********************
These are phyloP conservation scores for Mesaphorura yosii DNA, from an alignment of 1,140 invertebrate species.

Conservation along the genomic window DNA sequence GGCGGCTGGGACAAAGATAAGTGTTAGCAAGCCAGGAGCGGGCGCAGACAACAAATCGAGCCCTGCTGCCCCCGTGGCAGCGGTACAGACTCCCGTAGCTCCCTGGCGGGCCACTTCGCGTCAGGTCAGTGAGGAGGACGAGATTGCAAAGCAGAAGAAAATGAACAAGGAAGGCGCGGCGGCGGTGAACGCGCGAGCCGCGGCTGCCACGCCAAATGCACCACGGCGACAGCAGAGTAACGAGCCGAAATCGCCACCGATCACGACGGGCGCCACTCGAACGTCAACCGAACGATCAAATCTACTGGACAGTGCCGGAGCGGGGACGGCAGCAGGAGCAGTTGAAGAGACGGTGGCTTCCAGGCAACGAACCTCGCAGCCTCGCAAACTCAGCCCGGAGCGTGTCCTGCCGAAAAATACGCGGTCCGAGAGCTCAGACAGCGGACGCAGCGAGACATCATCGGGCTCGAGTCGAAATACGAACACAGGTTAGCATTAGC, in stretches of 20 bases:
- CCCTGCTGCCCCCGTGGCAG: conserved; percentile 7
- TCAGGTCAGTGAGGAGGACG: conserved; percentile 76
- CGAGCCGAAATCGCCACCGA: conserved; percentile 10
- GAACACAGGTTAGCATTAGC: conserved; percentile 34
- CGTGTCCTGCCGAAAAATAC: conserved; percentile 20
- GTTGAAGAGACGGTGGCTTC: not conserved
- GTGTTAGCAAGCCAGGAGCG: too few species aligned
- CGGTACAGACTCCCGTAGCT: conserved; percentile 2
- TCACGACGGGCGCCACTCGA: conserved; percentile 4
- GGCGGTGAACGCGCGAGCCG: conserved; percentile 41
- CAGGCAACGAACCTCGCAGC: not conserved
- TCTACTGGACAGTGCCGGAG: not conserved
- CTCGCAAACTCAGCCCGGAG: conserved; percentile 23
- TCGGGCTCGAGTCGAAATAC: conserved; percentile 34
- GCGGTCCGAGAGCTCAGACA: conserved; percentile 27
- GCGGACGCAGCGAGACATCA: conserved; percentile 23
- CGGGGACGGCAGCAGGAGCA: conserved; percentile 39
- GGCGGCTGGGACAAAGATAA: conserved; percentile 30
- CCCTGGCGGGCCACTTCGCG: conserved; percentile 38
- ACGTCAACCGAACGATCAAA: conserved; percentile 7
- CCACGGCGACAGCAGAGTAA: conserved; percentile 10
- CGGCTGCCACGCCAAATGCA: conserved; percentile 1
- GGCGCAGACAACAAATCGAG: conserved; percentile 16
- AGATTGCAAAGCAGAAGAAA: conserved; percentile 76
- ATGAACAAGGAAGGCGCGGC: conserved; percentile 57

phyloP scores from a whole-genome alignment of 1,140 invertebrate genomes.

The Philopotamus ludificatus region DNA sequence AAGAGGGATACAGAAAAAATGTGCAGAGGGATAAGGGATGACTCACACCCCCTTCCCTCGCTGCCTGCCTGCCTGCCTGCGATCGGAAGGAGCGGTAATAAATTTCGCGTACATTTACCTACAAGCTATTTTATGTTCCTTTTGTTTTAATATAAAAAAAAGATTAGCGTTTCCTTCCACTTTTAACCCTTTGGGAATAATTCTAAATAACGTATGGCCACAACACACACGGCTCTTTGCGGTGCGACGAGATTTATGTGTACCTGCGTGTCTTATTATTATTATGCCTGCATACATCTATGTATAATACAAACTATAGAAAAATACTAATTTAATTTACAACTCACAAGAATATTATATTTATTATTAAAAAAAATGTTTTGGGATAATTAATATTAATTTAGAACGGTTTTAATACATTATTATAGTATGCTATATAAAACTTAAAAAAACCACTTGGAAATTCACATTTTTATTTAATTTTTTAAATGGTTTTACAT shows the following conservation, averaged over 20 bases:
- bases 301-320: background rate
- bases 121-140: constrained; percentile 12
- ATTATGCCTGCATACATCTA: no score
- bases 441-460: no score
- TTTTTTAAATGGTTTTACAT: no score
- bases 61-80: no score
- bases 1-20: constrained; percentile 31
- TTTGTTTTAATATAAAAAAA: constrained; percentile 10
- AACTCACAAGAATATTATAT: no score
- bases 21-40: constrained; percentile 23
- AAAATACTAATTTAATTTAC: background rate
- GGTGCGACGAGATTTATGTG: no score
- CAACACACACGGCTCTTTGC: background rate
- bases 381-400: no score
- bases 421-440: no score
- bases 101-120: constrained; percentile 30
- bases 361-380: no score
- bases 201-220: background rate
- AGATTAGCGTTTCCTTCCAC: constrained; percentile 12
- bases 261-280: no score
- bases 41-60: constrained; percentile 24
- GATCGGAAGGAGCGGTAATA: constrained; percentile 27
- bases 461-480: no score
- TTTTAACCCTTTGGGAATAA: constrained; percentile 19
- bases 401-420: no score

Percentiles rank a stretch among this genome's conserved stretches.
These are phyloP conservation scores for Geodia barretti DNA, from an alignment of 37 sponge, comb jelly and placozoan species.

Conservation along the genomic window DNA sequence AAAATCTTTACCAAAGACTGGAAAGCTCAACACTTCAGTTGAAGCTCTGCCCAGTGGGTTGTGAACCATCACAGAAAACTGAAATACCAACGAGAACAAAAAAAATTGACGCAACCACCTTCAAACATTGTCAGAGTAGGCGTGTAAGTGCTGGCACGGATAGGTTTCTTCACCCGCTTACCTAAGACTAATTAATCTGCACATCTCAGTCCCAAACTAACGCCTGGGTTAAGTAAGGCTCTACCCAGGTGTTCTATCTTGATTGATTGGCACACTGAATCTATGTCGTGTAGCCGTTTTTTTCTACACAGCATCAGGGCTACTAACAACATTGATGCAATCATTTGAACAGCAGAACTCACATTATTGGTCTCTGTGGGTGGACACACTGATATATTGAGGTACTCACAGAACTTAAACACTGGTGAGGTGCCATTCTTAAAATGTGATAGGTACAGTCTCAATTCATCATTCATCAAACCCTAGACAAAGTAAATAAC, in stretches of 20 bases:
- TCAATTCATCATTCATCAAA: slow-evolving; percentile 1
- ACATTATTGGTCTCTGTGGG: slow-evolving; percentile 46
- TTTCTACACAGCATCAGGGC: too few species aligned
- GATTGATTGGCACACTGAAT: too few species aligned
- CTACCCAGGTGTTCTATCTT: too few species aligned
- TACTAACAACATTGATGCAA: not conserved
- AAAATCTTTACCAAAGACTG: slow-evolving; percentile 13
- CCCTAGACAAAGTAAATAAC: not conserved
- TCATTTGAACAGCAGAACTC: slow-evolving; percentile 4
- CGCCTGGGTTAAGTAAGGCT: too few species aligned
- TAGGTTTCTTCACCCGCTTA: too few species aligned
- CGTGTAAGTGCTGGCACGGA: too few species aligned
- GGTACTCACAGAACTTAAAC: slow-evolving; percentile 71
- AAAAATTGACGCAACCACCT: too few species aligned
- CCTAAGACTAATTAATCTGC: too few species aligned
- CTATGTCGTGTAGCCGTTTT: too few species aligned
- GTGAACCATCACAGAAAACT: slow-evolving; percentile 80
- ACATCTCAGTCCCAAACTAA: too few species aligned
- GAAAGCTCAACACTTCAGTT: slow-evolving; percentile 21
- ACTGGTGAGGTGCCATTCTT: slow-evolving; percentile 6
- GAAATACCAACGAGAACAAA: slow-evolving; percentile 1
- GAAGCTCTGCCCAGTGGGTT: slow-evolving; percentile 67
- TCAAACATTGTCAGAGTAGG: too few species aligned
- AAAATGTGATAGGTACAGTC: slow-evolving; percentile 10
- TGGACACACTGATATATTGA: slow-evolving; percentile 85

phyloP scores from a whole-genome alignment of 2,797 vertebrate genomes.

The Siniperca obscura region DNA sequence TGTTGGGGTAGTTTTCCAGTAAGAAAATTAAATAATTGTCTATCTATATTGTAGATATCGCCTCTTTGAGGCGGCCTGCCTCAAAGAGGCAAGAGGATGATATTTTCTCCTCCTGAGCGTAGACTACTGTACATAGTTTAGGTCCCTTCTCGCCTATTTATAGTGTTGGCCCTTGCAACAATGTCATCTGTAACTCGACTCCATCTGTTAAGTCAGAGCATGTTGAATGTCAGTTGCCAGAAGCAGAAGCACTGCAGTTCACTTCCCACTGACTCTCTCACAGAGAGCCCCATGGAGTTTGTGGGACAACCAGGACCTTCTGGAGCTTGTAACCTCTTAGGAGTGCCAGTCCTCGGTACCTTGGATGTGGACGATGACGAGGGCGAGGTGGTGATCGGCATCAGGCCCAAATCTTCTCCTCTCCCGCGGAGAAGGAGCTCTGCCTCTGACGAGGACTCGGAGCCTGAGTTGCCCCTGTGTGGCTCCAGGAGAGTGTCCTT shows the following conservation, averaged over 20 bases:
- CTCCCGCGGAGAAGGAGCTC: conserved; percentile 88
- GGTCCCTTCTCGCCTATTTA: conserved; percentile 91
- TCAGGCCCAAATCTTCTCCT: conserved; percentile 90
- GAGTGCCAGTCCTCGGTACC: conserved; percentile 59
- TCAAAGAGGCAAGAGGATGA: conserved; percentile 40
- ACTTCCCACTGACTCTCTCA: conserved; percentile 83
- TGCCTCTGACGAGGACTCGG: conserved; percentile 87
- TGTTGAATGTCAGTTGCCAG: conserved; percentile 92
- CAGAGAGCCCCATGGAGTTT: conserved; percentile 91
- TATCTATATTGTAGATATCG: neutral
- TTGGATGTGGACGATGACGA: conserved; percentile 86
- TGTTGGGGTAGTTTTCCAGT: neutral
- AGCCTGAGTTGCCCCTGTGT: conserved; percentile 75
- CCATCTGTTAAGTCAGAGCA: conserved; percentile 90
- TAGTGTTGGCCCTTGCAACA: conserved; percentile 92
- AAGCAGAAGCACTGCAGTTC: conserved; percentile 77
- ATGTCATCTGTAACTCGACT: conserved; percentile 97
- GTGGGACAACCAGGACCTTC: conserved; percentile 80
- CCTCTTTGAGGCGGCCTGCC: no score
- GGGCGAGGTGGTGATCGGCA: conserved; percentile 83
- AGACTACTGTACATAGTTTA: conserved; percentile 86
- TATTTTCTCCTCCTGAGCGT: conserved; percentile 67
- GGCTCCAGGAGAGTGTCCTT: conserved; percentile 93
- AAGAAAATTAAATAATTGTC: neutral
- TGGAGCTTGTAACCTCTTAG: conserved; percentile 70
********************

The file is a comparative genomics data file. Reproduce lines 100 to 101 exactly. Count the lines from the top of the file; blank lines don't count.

- AAGCAGAAGCACTGCAGTTC: conserved; percentile 77
- ATGTCATCTGTAACTCGACT: conserved; percentile 97